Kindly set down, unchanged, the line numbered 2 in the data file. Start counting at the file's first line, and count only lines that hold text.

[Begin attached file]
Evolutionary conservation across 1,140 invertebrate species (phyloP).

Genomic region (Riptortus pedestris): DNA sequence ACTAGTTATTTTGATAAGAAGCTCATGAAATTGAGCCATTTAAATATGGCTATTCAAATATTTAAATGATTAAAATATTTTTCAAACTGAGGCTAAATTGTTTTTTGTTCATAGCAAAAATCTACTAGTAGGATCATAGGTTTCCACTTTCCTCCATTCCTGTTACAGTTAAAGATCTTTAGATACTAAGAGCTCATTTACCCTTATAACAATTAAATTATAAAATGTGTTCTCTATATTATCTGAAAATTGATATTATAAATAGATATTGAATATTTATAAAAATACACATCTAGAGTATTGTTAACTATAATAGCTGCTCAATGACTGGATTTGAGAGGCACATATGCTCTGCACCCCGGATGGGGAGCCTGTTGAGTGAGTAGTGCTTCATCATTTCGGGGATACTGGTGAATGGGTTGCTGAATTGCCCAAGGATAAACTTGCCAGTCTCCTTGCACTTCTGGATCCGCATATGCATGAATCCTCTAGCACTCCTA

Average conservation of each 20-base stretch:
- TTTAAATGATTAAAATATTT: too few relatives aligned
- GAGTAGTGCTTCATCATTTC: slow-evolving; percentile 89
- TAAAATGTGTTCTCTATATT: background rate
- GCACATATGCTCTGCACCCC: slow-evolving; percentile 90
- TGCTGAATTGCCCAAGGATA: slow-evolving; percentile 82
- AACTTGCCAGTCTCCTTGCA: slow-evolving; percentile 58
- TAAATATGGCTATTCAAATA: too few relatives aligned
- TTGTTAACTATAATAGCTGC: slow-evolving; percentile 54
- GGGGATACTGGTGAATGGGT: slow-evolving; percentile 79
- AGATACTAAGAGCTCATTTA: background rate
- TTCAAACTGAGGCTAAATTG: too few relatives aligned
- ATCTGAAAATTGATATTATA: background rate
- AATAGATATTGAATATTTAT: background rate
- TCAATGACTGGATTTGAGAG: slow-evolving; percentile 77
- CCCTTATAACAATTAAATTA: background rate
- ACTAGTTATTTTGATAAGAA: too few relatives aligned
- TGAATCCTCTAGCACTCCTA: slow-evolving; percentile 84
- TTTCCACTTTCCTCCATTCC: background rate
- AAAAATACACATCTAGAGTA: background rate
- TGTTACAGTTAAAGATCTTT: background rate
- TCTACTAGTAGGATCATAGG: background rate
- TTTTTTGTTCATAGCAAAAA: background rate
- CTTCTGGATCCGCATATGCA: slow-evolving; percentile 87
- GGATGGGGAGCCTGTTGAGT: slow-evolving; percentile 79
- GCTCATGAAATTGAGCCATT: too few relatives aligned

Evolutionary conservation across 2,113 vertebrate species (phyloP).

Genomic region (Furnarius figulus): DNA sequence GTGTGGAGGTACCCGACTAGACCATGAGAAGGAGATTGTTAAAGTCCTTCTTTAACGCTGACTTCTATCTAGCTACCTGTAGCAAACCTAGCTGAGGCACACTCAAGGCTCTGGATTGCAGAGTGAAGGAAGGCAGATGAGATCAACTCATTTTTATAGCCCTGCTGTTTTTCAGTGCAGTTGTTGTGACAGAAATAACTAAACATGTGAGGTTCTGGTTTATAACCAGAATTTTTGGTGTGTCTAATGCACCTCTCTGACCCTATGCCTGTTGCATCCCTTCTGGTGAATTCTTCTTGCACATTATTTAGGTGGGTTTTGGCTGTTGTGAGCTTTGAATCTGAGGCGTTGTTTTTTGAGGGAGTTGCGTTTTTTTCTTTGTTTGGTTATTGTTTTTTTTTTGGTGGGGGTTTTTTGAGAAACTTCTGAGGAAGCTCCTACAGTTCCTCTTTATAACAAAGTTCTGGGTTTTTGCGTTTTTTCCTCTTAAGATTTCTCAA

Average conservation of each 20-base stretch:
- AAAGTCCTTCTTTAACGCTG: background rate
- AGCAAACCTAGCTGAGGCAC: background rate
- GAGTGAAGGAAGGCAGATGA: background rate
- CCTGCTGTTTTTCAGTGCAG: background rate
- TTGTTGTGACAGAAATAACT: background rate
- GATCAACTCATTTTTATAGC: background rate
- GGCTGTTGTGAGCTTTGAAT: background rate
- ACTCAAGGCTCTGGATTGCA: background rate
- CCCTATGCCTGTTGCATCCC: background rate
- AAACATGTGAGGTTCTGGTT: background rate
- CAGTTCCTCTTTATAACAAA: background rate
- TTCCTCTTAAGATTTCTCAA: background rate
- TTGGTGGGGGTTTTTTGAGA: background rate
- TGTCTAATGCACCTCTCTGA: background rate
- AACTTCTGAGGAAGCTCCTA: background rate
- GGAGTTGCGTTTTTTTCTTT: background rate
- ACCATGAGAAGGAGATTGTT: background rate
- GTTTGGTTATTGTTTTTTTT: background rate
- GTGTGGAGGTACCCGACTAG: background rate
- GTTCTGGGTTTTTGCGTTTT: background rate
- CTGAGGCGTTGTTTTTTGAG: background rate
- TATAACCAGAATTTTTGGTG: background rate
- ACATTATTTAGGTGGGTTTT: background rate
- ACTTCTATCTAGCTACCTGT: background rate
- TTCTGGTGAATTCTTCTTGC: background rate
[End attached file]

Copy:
Genomic region (Riptortus pedestris): DNA sequence ACTAGTTATTTTGATAAGAAGCTCATGAAATTGAGCCATTTAAATATGGCTATTCAAATATTTAAATGATTAAAATATTTTTCAAACTGAGGCTAAATTGTTTTTTGTTCATAGCAAAAATCTACTAGTAGGATCATAGGTTTCCACTTTCCTCCATTCCTGTTACAGTTAAAGATCTTTAGATACTAAGAGCTCATTTACCCTTATAACAATTAAATTATAAAATGTGTTCTCTATATTATCTGAAAATTGATATTATAAATAGATATTGAATATTTATAAAAATACACATCTAGAGTATTGTTAACTATAATAGCTGCTCAATGACTGGATTTGAGAGGCACATATGCTCTGCACCCCGGATGGGGAGCCTGTTGAGTGAGTAGTGCTTCATCATTTCGGGGATACTGGTGAATGGGTTGCTGAATTGCCCAAGGATAAACTTGCCAGTCTCCTTGCACTTCTGGATCCGCATATGCATGAATCCTCTAGCACTCCTA